How micromobility parking can create healthier and happier streets
Beryl CEO Philip Ellis discusses the ways in which integrated parking systems for micromobility devices such as e-scooters and e-bikes can contribute to the coronavirus recovery as well as climate change mitigation.
One of the largest headaches councils have faced since the wave of micromobility services entered their streets is where the respective vehicles should operate, as well as where they should be parked when they’re not in use. As many UK cities vye to implement e-scooters, or joint mobility solutions alongside bike share schemes, it’s important to think about the physical and social infrastructure that can lead to healthier and happier streets.
COVID-19 has wreaked havoc on the micromobility industry, but there is a chance to emphatically bounce back as much of the wider public search for sustainable, open-air and single-rider transport alternatives. It’s clear bikes, e-Bikes and e-scooters can all help with this. What is less clear, is the way we integrate e-scooters into existing parking guidelines with bike share schemes.
It’s pivotal that those who are going to be impacted by schemes are part of the conversation, especially those who won’t actually take a ride
The traditional micromobility docking station is the most widely recognised parking solution, but it is a problem for many reasons. They are big and expensive, but just as importantly often ugly things that don’t contribute positively to streets or their residents – at best it is two or three people a day who dock the bike. There are few examples of traditional docking infrastructure being introduced in bike share schemes across the UK that have weaned themselves off public subsidy successfully. The pace of change in the micromobility sector, and the technology it uses, is quicker than the length of public sector contracts that are important to guaranteeing a service.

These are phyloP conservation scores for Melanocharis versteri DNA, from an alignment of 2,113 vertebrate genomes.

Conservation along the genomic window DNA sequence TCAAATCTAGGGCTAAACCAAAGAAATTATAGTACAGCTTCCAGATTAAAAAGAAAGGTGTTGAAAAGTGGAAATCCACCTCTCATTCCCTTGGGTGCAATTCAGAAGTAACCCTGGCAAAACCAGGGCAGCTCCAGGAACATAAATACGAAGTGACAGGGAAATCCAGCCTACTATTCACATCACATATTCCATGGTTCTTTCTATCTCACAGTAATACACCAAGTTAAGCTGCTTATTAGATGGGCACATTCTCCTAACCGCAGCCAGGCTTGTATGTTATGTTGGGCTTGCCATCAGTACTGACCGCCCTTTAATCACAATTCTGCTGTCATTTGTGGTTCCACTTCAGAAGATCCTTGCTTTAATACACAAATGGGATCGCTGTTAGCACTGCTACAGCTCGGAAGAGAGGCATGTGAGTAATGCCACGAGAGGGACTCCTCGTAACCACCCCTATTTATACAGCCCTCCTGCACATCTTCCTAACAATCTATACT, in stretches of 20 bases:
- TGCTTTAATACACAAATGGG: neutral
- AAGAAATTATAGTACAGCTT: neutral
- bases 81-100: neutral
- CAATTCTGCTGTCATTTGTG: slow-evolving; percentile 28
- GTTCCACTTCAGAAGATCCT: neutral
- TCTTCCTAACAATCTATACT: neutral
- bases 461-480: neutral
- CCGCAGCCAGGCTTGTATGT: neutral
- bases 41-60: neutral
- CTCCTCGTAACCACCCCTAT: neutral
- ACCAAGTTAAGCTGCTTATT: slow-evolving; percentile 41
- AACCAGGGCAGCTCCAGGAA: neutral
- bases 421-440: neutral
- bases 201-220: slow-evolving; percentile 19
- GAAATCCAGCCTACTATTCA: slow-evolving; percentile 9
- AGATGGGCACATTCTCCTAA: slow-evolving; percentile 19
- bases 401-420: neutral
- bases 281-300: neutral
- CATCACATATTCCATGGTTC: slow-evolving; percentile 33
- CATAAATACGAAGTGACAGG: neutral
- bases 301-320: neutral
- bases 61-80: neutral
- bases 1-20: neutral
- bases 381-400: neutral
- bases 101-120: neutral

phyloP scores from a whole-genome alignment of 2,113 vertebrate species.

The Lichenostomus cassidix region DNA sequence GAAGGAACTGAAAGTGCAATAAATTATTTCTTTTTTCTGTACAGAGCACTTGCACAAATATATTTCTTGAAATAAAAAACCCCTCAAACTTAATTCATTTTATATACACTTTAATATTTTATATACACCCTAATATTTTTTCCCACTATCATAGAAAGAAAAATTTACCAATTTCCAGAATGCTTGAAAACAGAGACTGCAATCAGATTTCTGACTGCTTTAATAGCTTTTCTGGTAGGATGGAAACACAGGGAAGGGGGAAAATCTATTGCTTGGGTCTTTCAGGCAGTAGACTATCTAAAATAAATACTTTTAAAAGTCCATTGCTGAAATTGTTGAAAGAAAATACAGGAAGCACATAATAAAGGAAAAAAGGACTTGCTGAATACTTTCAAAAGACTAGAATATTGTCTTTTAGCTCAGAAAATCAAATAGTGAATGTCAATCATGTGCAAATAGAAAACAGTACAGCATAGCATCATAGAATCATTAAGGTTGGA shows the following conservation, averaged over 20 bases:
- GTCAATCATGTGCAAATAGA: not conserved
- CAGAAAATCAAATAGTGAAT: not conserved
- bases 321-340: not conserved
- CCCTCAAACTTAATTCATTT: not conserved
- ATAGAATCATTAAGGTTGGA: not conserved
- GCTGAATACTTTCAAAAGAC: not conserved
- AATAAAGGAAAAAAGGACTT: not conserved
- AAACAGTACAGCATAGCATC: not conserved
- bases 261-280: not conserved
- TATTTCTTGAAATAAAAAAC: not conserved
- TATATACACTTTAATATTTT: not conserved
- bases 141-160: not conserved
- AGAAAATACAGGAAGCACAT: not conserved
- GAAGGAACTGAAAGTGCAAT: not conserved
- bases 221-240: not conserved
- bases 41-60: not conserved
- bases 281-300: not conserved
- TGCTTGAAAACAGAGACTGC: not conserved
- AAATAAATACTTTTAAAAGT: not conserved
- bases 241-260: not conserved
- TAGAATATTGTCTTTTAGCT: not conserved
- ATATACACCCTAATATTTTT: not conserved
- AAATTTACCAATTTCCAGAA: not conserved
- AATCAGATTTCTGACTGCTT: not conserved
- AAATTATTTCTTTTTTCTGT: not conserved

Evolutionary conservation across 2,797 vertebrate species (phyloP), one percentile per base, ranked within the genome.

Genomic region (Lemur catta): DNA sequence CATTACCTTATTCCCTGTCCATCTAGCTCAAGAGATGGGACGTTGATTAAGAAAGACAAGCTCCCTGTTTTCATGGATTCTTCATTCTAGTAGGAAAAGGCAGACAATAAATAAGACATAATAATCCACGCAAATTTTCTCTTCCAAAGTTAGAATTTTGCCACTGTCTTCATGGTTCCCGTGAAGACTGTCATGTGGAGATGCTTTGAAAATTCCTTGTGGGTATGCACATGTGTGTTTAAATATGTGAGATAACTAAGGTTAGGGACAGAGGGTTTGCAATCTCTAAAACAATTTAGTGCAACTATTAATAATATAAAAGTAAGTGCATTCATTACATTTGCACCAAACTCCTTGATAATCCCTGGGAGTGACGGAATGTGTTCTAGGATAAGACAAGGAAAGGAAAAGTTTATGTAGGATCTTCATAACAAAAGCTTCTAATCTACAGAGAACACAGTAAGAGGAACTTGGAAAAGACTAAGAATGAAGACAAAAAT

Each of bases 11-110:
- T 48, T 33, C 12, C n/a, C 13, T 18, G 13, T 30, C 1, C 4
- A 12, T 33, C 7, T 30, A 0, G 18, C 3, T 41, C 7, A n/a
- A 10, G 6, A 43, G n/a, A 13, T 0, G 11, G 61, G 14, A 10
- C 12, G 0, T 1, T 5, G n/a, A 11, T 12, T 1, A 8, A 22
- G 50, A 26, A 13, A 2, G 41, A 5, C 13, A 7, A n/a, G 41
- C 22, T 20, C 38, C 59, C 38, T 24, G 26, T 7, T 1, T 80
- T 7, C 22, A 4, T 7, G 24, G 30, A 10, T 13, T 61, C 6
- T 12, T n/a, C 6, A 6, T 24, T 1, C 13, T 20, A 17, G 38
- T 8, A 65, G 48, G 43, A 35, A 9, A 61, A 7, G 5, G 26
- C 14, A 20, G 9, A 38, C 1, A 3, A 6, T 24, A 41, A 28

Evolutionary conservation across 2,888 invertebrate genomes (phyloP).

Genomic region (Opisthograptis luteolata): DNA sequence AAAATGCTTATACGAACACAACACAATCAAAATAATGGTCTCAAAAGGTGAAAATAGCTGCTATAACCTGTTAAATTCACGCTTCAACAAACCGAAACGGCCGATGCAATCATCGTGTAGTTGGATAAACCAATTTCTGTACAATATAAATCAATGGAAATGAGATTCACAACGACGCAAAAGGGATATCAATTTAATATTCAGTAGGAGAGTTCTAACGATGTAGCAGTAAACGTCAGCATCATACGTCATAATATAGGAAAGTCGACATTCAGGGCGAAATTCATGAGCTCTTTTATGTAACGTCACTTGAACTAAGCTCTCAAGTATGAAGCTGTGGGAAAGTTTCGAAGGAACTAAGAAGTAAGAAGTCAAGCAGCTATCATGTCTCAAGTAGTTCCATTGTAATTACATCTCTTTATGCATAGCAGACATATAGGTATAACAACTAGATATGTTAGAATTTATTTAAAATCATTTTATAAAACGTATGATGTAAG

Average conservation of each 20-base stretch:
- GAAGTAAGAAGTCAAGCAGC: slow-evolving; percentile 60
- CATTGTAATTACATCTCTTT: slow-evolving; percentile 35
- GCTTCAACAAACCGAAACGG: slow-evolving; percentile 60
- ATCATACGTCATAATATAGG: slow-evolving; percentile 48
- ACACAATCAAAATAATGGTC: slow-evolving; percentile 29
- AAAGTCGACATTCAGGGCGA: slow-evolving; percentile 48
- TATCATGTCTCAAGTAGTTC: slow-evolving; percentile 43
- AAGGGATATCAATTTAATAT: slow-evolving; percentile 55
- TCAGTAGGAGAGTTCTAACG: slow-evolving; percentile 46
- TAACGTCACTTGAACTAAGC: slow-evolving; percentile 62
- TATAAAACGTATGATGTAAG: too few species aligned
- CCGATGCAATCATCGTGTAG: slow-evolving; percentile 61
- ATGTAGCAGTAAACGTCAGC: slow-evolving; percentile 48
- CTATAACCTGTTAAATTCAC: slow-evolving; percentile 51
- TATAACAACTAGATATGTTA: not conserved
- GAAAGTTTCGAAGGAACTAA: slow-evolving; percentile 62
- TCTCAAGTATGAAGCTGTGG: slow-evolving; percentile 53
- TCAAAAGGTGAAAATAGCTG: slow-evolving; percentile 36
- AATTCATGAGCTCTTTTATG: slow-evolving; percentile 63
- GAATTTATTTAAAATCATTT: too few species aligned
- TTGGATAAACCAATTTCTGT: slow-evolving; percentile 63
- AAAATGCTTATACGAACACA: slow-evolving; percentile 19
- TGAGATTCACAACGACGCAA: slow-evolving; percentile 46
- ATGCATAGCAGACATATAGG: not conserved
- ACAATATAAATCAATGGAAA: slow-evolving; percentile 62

Joint micromobility schemes need parking that contributes to healthy and liveable streets for everybody, while also not locking infrastructure investment down to one operating model or product. They need to keep the bikes and scooters orderly and secure, whilst also making them look attractive so that people want to hire. Beryl’s bays all have planters and some have seating; we also have the ability to add in additional modules like information boards and electric bike charging stations. They also carry forward the design language of the existing streetscape, by matching wood varieties and metal colourways. Where appropriate, bays are deployed in partnership with local businesses to give additional outside seating to cafes and restaurants. Every single bay has to go through normal licensing and land use processes.
There’s a false narrative that traditional docks mean fewer lost bikes, and so it is flawed logic to think that traditional docking stations will be the biggest determining factor in assuring security. We have the privileged position of delivering tracking technology to some high profile docked based schemes, and through that we are helping to decrease their loss rates. Reliable tracking and diligent operations teams are proven to be far more effective in protecting micromobility vehicles.
The pace of change in the micromobility sector, and the technology it uses, is quicker than the length of public sector contracts that are important to guaranteeing a service
Perhaps the most vital act that cities should take to ensure parking solutions suit their shared micromobility schemes, is to let those who use schemes be the ones who design it. Research shows that users appreciate the flexibility of the dockless or demarcated models that allows known drop-off and pick-up spaces as well as the reliable supply of vehicles within close distances. This mode is relatively inexpensive and quick to install or expand as well as easily understood by the general public.
It’s pivotal that those who are going to be impacted by schemes are part of the conversation, especially those who won’t actually take a ride. In two of our schemes around 95 per cent of residents live within a five minute walk of a bay, which is important for us to deliver an equitable scheme and encourage lots of journeys, but it also means a lot of people are going to be impacted by the scheme being there.
We need our cities across the UK to encourage micromobility across numerous facets as we try to reduce the capacity on public transport and get people out of cars to help face the next global crisis: climate change. Parking is a huge part of this. If we can build spaces that are attractive and safe for people riding bikes and scooters, we can dramatically grow the amount of people that want to be involved in active transport.
As Co-Founder of Beryl, Philip Ellis has helped lead the business as a manufacturer of innovative consumer cycling products, to a global product and technology business supplying retail and bike-share systems. In 2019 Beryl launched its innovative bike-sharing systems and now deliver services to towns and cities across the UK.